Karum (trade post)

Karum (Akkadian: kārum "quay, port, commercial district", plural kārū, from Sumerian kar "fortification (of a harbor), break-water"[1][2][3]) is the name given to ancient Old Assyrian period trade posts[4] in Anatolia (modern Turkey) from the 20th to 18th centuries BC. The main centre of karum trading was at the ancient town of Kanesh.

Central Anatolia during the karum period


Letter from Assyria to karum Kanesh concerning the trade in precious metals. 1850–1700 BC. Walters Museum (click on image for more info)

Early references to karu come from the Ebla tablets; in particular, a vizier known as Ebrium concluded the earliest treaty fully known to archaeology, known variously as the "Treaty between Ebla and Aššur" or the "Treaty with Abarsal" (scholars have disputed whether the text refers to Aššur or to Abarsal, an unknown location). In either case, the other city contracted to establish karu in Eblaite territory (Syria), among other things. “The word derives from the mercantile quarter of Mesopotamian cities, which were usually just beyond the city walls, at a convenient landing place by the main waterway.”[5]

Sargon the Great (of Akkadia) who likely destroyed Ebla soon afterward, is said in a much-later Hittite account to have invaded Anatolia to punish Nurdaggal, the king of Purushanda (in Anatolia), for mistreating the Akkadian and Assyrian merchant class in the karu there. However, no contemporary source mentions that to be the case.

During the 2nd millennium BC, Anatolia was under the sovereignty of Hatti city-states and later the Hittites. By 1960 BC, Assyrian merchants had established the karu,[6] small colonial settlements next to Anatolian cities, which paid taxes to the rulers of the cities.[7] There were also smaller trade stations which were called mabartū (singular mabartum). The number of karu and mabartu was probably around 20. Among them were Kültepe (Kanesh in antiquity) in modern Kayseri Province; Alişar Hüyük (Ankuva (?) in antiquity) in modern Yozgat Province; and Boğazköy (Hattusa in antiquity) in modern Çorum Province. (However, Alişar Hüyük was probably a mabartum.) However, after the establishment of the Hittite Empire, the karu disappeared from Anatolian history.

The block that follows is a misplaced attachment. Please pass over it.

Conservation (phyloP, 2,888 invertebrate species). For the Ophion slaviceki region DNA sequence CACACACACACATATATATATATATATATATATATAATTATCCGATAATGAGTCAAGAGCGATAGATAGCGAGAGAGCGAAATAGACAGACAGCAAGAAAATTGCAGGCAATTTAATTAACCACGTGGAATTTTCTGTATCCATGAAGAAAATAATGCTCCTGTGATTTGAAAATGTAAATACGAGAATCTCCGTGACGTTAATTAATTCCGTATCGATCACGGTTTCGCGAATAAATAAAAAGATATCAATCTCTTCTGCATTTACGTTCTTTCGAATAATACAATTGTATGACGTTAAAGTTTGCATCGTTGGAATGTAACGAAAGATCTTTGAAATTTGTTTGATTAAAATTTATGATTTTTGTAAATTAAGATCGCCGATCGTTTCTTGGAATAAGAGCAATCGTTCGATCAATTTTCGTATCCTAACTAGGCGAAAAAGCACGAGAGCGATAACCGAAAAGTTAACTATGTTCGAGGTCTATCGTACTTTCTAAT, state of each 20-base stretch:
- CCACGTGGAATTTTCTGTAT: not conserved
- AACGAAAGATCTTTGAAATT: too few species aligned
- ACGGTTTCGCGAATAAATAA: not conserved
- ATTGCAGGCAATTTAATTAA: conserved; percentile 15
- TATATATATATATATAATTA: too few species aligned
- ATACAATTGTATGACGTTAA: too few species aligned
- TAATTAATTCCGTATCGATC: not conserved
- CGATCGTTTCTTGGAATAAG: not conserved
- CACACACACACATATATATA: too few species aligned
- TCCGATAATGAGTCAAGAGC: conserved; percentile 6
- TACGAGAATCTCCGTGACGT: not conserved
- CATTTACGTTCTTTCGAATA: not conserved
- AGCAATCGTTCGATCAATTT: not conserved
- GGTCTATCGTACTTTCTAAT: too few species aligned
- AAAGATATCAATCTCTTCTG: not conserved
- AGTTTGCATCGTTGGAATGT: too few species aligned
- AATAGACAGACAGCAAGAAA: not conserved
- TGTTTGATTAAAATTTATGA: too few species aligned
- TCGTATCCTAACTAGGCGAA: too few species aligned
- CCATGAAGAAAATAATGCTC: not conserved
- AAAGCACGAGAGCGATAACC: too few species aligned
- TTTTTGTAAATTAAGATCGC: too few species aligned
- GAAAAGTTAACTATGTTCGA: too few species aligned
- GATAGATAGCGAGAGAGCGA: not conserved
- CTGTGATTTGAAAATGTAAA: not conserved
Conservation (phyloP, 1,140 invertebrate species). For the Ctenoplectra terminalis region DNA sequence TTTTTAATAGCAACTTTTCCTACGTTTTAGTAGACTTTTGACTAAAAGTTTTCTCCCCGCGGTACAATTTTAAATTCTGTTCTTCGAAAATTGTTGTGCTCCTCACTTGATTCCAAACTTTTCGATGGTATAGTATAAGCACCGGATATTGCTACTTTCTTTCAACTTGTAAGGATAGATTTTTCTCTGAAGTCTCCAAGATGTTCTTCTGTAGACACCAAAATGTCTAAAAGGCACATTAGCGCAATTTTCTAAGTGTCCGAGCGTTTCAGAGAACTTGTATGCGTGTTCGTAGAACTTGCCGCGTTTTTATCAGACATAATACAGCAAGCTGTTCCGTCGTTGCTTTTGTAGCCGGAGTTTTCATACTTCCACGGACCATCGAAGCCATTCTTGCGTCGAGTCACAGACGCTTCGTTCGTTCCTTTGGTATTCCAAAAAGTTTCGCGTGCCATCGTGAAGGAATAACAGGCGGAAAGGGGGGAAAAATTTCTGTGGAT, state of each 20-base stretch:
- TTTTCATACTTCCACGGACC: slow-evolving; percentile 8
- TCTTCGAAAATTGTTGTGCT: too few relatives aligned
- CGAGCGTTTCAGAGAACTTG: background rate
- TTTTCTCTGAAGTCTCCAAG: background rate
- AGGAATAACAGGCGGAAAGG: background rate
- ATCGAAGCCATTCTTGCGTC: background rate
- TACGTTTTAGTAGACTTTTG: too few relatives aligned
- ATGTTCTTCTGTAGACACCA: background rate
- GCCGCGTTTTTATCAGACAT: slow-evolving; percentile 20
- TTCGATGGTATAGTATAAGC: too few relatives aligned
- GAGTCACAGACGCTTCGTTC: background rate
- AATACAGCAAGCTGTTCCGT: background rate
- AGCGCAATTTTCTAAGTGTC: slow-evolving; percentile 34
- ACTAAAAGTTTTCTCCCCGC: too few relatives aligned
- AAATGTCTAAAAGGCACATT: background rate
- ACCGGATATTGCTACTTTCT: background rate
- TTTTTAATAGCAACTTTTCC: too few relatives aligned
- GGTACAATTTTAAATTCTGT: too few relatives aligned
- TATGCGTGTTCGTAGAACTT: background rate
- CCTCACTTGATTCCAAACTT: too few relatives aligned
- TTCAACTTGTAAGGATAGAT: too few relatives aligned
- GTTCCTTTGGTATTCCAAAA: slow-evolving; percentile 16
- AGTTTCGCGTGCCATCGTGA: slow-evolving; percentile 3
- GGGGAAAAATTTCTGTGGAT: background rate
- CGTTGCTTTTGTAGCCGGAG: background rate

Trade patterns of karu

In the 2nd millennium BC money was not yet in use, and Assyrian merchants used gold for wholesale trade and silver for retail trade. Gold was considered eight times more valuable than silver. However, another metal, amutum, was even more valuable than gold. It is thought to be the newly-discovered iron and was forty times more valuable than silver.

The most important Anatolian export was copper, and the Assyrian merchants sold tin and clothing to Anatolia.[8]


The name Karum is given to an upscale shopping mall in Çankaya district of modern-day Ankara, Turkey. It is a reference to the presence of karu in Asia Minor since the very early days of history.[9] Another mall in Ankara's Bilkent district is given the name Ankuva. That is also a reference to archaeological discoveries of various karu in Central Anatolia.


  1. Rubio, Gonzalo (2 February 2005). "Bryn Mawr Classical Review 2005.02.02". Bryn Mawr Classical Review. Bryn Mawr College. Retrieved 14 August 2014.
  2. Eilers, W. (15 December 1988). "Bandar ("Harbor")". Encyclopaedia Iranica. Ehsan Yarshater. Retrieved 14 August 2014.
  3. Jagersma, Bram (2007). "Review of: Sumerian grammar / by Dietz Otto Edzard". Zeitschrift für Assyriologie. Leiden, Netherlands. 97: 142–147. Retrieved 14 August 2014.
  4. "Karum | Hittite trading post". Encyclopedia Britannica.
  5. Leick, Gwendolyn. Historical Dictionary of Mesopotamia. United Kingdom, p. 121. Scarecrow Press, 2003.
  6. Anadolu Medeniyetleri Müzesi, Ankara, ISBN 975-7523-00-3
  7. Seton Lloyd: Ancient Turkey (Translation: Ender Verinlioğlu) Tubitak, Ankara, 1998, ISBN 978-975-403-084-6 p. 18–19
  8. Ekrem Akurgal: Anadolu Kültür Tarihi, Tubitak, Ankara, 2000, ISBN 975-403-107-X p. 40–41
  9. "About us". Nurol İşletme Ve Gayrımenkul A.Ş.
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